Properties of Exponents
A Little Bit About Zero
If we raise 0 to any positive exponent, we still get 0. This makes sense, because if you multiply one or more copies of 0 together, you'll just get 0. Turns out it's hard for 0 to become anything other than 0. Even if he really applies himself.
Any nonzero number raised to the 0 power is 1. Think about it this way:
24 = 16
23 = 8
22 = 4
21 = 2
As the exponent drops by 1, the answer is divided in half. If we drop the exponent by 1 once more and divide the answer in half again, we get 20 = 1. We can't believe how many times you just dropped that exponent. Can't you be more careful?
So here's the deal:
20 = 1
30 = 1
150 = 1
(-36.25)0 = 1
It's 1s all the way down: raise any number to the power of 0, and the answer is 1.
Well, except for one weird exception. What's 00? Zero is a troublesome number. We want 0 raised to any power to be 0, but we also want any number raised to the 0 power to be 1. There's no way to win! This means that 00 is undefined. If it's not too late, don't think about this too hard. It'll make your head hurt.
What is 25 × 27?
This means that you need to multiply 5 copies of 2 together, and then multiply that result by 7 copies of 2. That's a total of 12 copies of 2. So 25 × 27 = 212. Why so many copies of 2? What are you, passing them out at a meeting?
If we have the same base with two different exponents and we're multiplying these numbers, as in the above example, the exponents get added together. In symbols, if a, b, and c are real numbers, then:
ab × ac = a(b + c)
So far, we've only looked at exponents that are positive integers. Let's try to figure out what a number would be when raised to a negative exponent.
Suppose we want to understand what 3-1 means. Let's use what we know about multiplying exponents. Since we add exponents during multiplication, 31 × 3-1 would be 31 + (-1) = 30 = 1. This tells us that 3-1 is the multiplicative inverse, or reciprocal, of 3. So . Did you follow that? If not, double back and read this paragraph again until it sinks in. It won't kill you.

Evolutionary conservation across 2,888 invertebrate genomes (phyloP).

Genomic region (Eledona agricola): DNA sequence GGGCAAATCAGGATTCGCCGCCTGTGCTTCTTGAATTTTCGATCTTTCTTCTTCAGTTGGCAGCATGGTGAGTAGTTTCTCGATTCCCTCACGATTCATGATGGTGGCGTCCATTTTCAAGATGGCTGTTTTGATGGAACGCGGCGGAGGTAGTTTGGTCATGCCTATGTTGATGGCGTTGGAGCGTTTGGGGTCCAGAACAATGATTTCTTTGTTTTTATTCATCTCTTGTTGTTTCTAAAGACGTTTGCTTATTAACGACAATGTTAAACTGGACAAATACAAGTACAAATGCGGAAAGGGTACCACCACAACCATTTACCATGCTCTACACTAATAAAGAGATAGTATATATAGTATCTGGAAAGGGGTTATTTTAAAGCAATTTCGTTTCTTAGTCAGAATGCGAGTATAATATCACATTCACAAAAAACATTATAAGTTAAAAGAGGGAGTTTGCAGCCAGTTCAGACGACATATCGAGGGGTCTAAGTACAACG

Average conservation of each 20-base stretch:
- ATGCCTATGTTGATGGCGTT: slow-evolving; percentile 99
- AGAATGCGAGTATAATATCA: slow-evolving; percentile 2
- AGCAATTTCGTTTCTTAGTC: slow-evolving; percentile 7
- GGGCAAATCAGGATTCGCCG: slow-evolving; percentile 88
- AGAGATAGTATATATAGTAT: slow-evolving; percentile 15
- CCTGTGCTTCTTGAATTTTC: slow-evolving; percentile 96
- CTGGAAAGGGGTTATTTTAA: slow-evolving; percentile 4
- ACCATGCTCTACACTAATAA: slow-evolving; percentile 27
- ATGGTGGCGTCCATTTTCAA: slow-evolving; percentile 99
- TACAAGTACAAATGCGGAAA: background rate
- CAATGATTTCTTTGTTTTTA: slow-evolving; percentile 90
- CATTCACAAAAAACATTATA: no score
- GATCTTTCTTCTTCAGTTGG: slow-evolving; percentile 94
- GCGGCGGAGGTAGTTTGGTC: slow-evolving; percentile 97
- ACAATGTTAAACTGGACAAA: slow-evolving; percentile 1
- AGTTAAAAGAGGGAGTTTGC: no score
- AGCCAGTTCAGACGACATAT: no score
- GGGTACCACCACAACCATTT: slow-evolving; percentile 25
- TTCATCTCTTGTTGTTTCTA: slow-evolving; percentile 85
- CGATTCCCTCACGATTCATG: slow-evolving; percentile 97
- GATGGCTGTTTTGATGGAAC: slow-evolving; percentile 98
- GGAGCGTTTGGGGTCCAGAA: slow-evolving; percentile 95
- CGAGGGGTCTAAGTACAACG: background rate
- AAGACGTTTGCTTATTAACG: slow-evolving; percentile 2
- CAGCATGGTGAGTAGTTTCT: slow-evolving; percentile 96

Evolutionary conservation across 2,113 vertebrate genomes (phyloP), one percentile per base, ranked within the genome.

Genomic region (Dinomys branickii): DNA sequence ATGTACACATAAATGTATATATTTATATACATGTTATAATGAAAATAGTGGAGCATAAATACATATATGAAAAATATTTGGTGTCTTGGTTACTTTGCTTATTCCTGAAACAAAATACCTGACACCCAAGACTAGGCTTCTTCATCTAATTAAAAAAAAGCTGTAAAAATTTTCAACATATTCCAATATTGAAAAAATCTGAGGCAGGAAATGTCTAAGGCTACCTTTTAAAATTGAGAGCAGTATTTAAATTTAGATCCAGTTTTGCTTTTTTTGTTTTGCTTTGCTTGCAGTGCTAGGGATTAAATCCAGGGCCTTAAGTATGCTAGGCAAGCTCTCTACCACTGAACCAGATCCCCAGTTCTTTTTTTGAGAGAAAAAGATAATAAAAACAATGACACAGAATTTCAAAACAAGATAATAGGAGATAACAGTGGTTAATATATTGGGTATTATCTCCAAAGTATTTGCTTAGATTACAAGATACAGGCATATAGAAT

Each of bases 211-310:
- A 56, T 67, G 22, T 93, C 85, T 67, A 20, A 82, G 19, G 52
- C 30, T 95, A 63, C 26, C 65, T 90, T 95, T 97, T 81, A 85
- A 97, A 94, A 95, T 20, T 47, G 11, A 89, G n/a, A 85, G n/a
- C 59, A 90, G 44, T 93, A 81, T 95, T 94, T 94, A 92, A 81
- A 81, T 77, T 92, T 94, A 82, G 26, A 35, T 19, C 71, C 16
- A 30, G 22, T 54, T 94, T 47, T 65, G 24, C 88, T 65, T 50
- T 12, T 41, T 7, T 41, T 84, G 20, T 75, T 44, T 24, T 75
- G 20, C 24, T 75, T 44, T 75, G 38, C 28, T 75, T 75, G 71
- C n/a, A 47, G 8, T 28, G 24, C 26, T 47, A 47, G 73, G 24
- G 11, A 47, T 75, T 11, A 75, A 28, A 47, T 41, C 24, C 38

Now what happens if we take bigger powers? Like 5-7, for example. In this case, we'll look at 57 × 5-7 = 57 + (-7) = 50 = 1. So 5-7 is the same as (1/5)7. Are you loving this stuff as much as we think you are?
What's 25 ÷ 22?
This means , so we're just canceling out two of our 2s. Buh-bye, guys. You shall be missed.
After reducing, our fraction equals 23.
In general, ab ÷ ac = a(b – c), because we start out with b copies of a, divide out c copies, and are left with b – c copies.
Heads up, though: a can't be 0.
Notice that if b > c, you're left with a positive exponent. But if b < c, you have a negative exponent. Which shouldn't stress you out any, as you now know what to do with them.
What's 42 ÷ 44?
This translates to:
See what we did there on the end? Always look for ways that an expression can be further simplified.
What's 63 ÷ 67?
What this really means is "3 copies of 6 divided by 7 copies of 6":
Cancel out 3 copies of 6 from the top and bottom of the fraction to get .
Be careful: In order to use the properties above, the base of the exponents has to be the same. For example, we can't combine 43 and 52. That's unfortunately as nice as it gets with exponent notation. Which isn't very nice. Hear that, Santa?
What is (25)3?
This really means (2 × 2 × 2 × 2 × 2)3. You can't just add the 5 and the 3 together in this instance, because what we're actually being asked to do is take 3 copies of (2 × 2 × 2 × 2 × 2), or 15 copies of 2 multiplied together. Looks a little like we're going to be multiplying exponents here. In fact, it looks a lot like that.
(25)3 = 25 × 3 = 215
So, in general, (ab)c = ab × c.
Raising Products to a Power
What's (6 × 7)3?
Obviously we could just multiply 6 by 7 to get (42)3, but let's see what happens if we leave 'em separated.
(6 × 7)3 = (6 × 7)(6 × 7)(6 × 7) = 63 × 73.
In general, if a and b are real numbers and c is a whole number, (a × b)c = ac × bc.
Raising Quotients to a Power
If a and b are real numbers and c is a whole number, . Just slap that exponent on the numerator and the denominator separately.